The wages have gone up an unprecedented 25% in the last five years, far outstripping public sector wages. Yes, they pay tax but we have to give them the money to pay the tax. Most importantly their electricity bills have gone through the roof too and we have to pay that as well. Consider how much of our taxes now go to pay cash for the RET, only to flee overseas or enrich private foreign companies.

    How much has the RET cost Australia? Just the $6Billion in taxes for nothing? No, far more. All for nothing, a fake idea that in the thesis of our previous Minister for the Environment until last year was “make the polluters pay”.

    We are paying and paying and paying. For nothing. Fake news, fake warming and fake science but a very real and massive cost intended to push us back to steam engines and high pressure water for power delivery. We might get our cable cars back though.


    • #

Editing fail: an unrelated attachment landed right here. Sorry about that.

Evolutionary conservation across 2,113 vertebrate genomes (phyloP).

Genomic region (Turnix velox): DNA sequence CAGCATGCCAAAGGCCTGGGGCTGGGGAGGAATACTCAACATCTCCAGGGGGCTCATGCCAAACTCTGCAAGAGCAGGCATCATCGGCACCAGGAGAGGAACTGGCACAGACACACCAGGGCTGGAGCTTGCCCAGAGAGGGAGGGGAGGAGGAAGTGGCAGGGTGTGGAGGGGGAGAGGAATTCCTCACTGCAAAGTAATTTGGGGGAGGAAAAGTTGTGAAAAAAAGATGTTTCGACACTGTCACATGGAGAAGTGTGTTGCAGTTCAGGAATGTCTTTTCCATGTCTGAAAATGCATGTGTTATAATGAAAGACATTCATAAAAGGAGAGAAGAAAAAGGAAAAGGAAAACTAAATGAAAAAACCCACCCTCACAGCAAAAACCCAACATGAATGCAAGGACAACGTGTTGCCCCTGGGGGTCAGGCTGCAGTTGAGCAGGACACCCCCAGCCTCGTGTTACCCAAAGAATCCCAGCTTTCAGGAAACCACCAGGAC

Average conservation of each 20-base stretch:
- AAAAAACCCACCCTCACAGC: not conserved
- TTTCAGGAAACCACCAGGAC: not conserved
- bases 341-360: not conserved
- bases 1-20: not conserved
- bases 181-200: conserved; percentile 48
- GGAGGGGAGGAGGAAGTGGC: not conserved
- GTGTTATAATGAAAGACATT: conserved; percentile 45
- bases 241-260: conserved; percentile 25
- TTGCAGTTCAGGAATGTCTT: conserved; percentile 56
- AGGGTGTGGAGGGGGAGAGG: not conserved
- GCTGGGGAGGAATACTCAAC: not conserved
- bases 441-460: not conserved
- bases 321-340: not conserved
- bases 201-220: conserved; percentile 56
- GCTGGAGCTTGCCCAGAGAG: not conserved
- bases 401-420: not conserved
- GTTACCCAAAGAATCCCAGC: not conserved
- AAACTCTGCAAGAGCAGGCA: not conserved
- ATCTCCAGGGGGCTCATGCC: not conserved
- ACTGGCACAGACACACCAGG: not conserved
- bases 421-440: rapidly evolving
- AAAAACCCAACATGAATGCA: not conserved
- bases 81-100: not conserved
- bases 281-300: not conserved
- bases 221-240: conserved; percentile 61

Actually we could not even have steam engines. Malcolm’s new CET Carbon Emissions Tax will kill that too.

      We are not allowed chop down trees or even lift litter from the forest floor or fish or graze cattle. What do the Greens actually want people to do without energy, food or heat? Or is that their solution to overpopulation, in Australia which imports over 1 Million bicycles a year. None made here. Or aircraft. Or cars. Or ships. Or submarines. Or much else soon, steel, aluminium, lead, zinc, petrol. Steel though may be rescued by another overseas company. If you cannot shut it down, sell it.

      The sausage factories are moving overseas with our cash. We send the billions overseas and get no sausages.


      • #

        A weak and fearful mind will always find security in a soylent green sausage.


      • #

        Right on TdeF. Not even hunter gatherers, not allowed to eat meat so just gatherers.


        • #